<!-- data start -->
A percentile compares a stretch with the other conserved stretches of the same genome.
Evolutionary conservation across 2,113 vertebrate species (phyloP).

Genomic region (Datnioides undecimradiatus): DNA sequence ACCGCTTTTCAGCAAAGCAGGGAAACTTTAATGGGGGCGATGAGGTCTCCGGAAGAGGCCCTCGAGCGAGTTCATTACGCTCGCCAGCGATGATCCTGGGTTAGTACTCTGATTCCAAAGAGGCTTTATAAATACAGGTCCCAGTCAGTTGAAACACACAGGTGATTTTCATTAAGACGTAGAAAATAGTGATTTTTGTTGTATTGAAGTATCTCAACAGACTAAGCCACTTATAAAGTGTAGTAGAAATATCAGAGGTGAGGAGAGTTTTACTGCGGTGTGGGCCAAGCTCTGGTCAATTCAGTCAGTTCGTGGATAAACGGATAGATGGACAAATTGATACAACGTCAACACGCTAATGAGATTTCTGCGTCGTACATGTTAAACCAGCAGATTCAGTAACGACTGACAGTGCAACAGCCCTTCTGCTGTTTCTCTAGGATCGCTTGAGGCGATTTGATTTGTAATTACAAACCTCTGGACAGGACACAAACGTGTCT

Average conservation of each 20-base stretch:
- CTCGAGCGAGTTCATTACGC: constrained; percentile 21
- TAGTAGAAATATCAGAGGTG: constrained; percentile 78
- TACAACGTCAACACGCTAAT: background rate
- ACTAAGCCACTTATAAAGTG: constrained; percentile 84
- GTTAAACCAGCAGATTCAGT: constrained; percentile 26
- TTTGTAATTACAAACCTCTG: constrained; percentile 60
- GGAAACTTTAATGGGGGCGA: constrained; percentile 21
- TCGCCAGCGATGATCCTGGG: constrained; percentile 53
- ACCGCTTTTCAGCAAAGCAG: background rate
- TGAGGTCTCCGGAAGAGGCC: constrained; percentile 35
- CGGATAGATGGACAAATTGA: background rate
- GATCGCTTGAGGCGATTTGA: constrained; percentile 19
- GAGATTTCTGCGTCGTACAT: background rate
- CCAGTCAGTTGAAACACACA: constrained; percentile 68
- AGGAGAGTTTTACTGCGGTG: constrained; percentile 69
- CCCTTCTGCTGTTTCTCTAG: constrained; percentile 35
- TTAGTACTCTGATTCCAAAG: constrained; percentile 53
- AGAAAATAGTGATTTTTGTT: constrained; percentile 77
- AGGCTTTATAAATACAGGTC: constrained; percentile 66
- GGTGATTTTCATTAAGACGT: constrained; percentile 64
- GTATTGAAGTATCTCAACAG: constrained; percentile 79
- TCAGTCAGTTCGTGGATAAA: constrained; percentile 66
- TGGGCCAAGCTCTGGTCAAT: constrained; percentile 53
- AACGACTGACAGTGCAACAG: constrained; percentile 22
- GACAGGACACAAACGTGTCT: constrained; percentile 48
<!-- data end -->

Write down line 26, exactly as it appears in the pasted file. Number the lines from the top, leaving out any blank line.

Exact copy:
- TCAGTCAGTTCGTGGATAAA: constrained; percentile 66